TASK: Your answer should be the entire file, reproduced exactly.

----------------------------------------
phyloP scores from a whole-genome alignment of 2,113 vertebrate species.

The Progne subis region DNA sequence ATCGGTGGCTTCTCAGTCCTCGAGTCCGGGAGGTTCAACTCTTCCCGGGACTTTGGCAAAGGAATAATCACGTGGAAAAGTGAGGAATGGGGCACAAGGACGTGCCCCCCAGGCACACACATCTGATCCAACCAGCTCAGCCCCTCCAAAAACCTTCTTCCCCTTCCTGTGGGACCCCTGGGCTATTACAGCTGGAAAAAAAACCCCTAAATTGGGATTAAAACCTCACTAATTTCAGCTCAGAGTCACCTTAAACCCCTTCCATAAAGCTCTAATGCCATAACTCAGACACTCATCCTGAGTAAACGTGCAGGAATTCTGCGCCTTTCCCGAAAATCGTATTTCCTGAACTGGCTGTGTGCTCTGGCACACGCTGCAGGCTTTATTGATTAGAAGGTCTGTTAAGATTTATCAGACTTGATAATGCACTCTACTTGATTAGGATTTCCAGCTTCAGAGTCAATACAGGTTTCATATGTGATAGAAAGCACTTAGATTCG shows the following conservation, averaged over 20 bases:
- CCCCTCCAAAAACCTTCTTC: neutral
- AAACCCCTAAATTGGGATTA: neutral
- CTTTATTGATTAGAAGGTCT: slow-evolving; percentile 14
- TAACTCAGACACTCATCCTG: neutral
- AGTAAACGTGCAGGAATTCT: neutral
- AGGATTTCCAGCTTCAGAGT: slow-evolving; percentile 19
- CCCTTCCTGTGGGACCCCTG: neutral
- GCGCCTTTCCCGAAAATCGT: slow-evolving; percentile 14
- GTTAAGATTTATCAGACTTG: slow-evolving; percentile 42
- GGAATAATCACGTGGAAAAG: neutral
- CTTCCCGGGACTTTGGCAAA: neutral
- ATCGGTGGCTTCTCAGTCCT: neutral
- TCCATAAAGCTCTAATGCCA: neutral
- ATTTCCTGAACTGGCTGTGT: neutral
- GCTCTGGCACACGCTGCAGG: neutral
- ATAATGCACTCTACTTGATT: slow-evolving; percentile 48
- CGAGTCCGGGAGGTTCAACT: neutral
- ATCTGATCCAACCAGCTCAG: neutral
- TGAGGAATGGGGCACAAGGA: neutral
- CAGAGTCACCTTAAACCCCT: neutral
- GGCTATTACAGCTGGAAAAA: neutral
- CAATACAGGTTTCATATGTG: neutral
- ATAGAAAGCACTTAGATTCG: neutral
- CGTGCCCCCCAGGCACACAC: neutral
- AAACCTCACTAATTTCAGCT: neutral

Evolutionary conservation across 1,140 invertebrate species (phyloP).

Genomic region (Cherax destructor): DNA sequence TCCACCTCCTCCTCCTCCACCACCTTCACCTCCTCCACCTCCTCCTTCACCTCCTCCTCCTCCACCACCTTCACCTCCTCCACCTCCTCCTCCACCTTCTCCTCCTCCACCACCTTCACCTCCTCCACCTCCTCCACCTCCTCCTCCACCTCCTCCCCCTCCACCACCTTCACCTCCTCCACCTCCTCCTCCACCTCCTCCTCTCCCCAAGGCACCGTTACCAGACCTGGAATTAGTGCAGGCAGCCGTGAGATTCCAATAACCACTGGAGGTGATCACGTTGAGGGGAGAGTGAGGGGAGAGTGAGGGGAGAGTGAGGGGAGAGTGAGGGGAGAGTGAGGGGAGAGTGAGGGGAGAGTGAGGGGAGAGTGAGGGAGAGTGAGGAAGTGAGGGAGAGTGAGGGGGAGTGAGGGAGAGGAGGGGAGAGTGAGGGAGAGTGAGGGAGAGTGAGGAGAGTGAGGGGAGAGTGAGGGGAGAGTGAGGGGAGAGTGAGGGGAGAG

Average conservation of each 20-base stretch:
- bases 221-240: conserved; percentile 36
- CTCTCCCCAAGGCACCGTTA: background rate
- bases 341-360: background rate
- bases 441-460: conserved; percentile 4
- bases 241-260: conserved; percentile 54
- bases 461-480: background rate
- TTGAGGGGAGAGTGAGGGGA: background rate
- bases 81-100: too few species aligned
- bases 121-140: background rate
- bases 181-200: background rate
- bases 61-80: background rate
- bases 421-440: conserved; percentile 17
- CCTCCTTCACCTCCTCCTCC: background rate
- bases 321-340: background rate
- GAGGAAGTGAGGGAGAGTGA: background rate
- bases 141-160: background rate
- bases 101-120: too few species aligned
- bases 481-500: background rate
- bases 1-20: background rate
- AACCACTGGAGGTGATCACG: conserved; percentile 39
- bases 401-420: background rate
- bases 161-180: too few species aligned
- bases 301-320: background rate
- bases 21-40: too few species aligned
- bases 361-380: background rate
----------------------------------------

phyloP scores from a whole-genome alignment of 2,113 vertebrate species.

The Progne subis region DNA sequence ATCGGTGGCTTCTCAGTCCTCGAGTCCGGGAGGTTCAACTCTTCCCGGGACTTTGGCAAAGGAATAATCACGTGGAAAAGTGAGGAATGGGGCACAAGGACGTGCCCCCCAGGCACACACATCTGATCCAACCAGCTCAGCCCCTCCAAAAACCTTCTTCCCCTTCCTGTGGGACCCCTGGGCTATTACAGCTGGAAAAAAAACCCCTAAATTGGGATTAAAACCTCACTAATTTCAGCTCAGAGTCACCTTAAACCCCTTCCATAAAGCTCTAATGCCATAACTCAGACACTCATCCTGAGTAAACGTGCAGGAATTCTGCGCCTTTCCCGAAAATCGTATTTCCTGAACTGGCTGTGTGCTCTGGCACACGCTGCAGGCTTTATTGATTAGAAGGTCTGTTAAGATTTATCAGACTTGATAATGCACTCTACTTGATTAGGATTTCCAGCTTCAGAGTCAATACAGGTTTCATATGTGATAGAAAGCACTTAGATTCG shows the following conservation, averaged over 20 bases:
- CCCCTCCAAAAACCTTCTTC: neutral
- AAACCCCTAAATTGGGATTA: neutral
- CTTTATTGATTAGAAGGTCT: slow-evolving; percentile 14
- TAACTCAGACACTCATCCTG: neutral
- AGTAAACGTGCAGGAATTCT: neutral
- AGGATTTCCAGCTTCAGAGT: slow-evolving; percentile 19
- CCCTTCCTGTGGGACCCCTG: neutral
- GCGCCTTTCCCGAAAATCGT: slow-evolving; percentile 14
- GTTAAGATTTATCAGACTTG: slow-evolving; percentile 42
- GGAATAATCACGTGGAAAAG: neutral
- CTTCCCGGGACTTTGGCAAA: neutral
- ATCGGTGGCTTCTCAGTCCT: neutral
- TCCATAAAGCTCTAATGCCA: neutral
- ATTTCCTGAACTGGCTGTGT: neutral
- GCTCTGGCACACGCTGCAGG: neutral
- ATAATGCACTCTACTTGATT: slow-evolving; percentile 48
- CGAGTCCGGGAGGTTCAACT: neutral
- ATCTGATCCAACCAGCTCAG: neutral
- TGAGGAATGGGGCACAAGGA: neutral
- CAGAGTCACCTTAAACCCCT: neutral
- GGCTATTACAGCTGGAAAAA: neutral
- CAATACAGGTTTCATATGTG: neutral
- ATAGAAAGCACTTAGATTCG: neutral
- CGTGCCCCCCAGGCACACAC: neutral
- AAACCTCACTAATTTCAGCT: neutral

Evolutionary conservation across 1,140 invertebrate species (phyloP).

Genomic region (Cherax destructor): DNA sequence TCCACCTCCTCCTCCTCCACCACCTTCACCTCCTCCACCTCCTCCTTCACCTCCTCCTCCTCCACCACCTTCACCTCCTCCACCTCCTCCTCCACCTTCTCCTCCTCCACCACCTTCACCTCCTCCACCTCCTCCACCTCCTCCTCCACCTCCTCCCCCTCCACCACCTTCACCTCCTCCACCTCCTCCTCCACCTCCTCCTCTCCCCAAGGCACCGTTACCAGACCTGGAATTAGTGCAGGCAGCCGTGAGATTCCAATAACCACTGGAGGTGATCACGTTGAGGGGAGAGTGAGGGGAGAGTGAGGGGAGAGTGAGGGGAGAGTGAGGGGAGAGTGAGGGGAGAGTGAGGGGAGAGTGAGGGGAGAGTGAGGGAGAGTGAGGAAGTGAGGGAGAGTGAGGGGGAGTGAGGGAGAGGAGGGGAGAGTGAGGGAGAGTGAGGGAGAGTGAGGAGAGTGAGGGGAGAGTGAGGGGAGAGTGAGGGGAGAGTGAGGGGAGAG

Average conservation of each 20-base stretch:
- bases 221-240: conserved; percentile 36
- CTCTCCCCAAGGCACCGTTA: background rate
- bases 341-360: background rate
- bases 441-460: conserved; percentile 4
- bases 241-260: conserved; percentile 54
- bases 461-480: background rate
- TTGAGGGGAGAGTGAGGGGA: background rate
- bases 81-100: too few species aligned
- bases 121-140: background rate
- bases 181-200: background rate
- bases 61-80: background rate
- bases 421-440: conserved; percentile 17
- CCTCCTTCACCTCCTCCTCC: background rate
- bases 321-340: background rate
- GAGGAAGTGAGGGAGAGTGA: background rate
- bases 141-160: background rate
- bases 101-120: too few species aligned
- bases 481-500: background rate
- bases 1-20: background rate
- AACCACTGGAGGTGATCACG: conserved; percentile 39
- bases 401-420: background rate
- bases 161-180: too few species aligned
- bases 301-320: background rate
- bases 21-40: too few species aligned
- bases 361-380: background rate